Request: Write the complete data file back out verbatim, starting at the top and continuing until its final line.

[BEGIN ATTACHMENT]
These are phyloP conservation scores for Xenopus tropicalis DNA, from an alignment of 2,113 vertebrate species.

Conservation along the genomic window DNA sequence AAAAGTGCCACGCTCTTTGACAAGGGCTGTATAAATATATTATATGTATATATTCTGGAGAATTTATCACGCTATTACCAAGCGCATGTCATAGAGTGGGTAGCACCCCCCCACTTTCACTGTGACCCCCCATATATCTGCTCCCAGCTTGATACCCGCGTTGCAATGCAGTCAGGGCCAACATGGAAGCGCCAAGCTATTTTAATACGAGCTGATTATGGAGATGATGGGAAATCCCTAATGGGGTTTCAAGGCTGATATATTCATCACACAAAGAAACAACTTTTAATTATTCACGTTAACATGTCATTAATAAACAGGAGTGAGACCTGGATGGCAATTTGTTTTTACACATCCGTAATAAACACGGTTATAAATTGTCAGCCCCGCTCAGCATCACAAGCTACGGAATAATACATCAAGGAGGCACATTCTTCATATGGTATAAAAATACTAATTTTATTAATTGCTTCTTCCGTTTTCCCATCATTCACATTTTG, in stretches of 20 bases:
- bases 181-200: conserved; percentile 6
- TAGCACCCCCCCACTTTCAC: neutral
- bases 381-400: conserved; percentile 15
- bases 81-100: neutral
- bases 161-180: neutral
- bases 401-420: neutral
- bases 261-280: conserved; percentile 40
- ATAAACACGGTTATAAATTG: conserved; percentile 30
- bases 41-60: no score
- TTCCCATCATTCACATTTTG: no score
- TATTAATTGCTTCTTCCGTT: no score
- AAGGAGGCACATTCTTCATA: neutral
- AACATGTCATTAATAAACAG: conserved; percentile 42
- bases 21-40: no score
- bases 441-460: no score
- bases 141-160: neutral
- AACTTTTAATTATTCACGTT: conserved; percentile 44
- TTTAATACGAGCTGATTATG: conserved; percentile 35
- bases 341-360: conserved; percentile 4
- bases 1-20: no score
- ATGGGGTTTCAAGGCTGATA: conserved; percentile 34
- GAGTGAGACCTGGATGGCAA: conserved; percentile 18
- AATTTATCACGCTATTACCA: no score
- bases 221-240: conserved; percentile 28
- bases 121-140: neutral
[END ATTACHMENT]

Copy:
These are phyloP conservation scores for Xenopus tropicalis DNA, from an alignment of 2,113 vertebrate species.

Conservation along the genomic window DNA sequence AAAAGTGCCACGCTCTTTGACAAGGGCTGTATAAATATATTATATGTATATATTCTGGAGAATTTATCACGCTATTACCAAGCGCATGTCATAGAGTGGGTAGCACCCCCCCACTTTCACTGTGACCCCCCATATATCTGCTCCCAGCTTGATACCCGCGTTGCAATGCAGTCAGGGCCAACATGGAAGCGCCAAGCTATTTTAATACGAGCTGATTATGGAGATGATGGGAAATCCCTAATGGGGTTTCAAGGCTGATATATTCATCACACAAAGAAACAACTTTTAATTATTCACGTTAACATGTCATTAATAAACAGGAGTGAGACCTGGATGGCAATTTGTTTTTACACATCCGTAATAAACACGGTTATAAATTGTCAGCCCCGCTCAGCATCACAAGCTACGGAATAATACATCAAGGAGGCACATTCTTCATATGGTATAAAAATACTAATTTTATTAATTGCTTCTTCCGTTTTCCCATCATTCACATTTTG, in stretches of 20 bases:
- bases 181-200: conserved; percentile 6
- TAGCACCCCCCCACTTTCAC: neutral
- bases 381-400: conserved; percentile 15
- bases 81-100: neutral
- bases 161-180: neutral
- bases 401-420: neutral
- bases 261-280: conserved; percentile 40
- ATAAACACGGTTATAAATTG: conserved; percentile 30
- bases 41-60: no score
- TTCCCATCATTCACATTTTG: no score
- TATTAATTGCTTCTTCCGTT: no score
- AAGGAGGCACATTCTTCATA: neutral
- AACATGTCATTAATAAACAG: conserved; percentile 42
- bases 21-40: no score
- bases 441-460: no score
- bases 141-160: neutral
- AACTTTTAATTATTCACGTT: conserved; percentile 44
- TTTAATACGAGCTGATTATG: conserved; percentile 35
- bases 341-360: conserved; percentile 4
- bases 1-20: no score
- ATGGGGTTTCAAGGCTGATA: conserved; percentile 34
- GAGTGAGACCTGGATGGCAA: conserved; percentile 18
- AATTTATCACGCTATTACCA: no score
- bases 221-240: conserved; percentile 28
- bases 121-140: neutral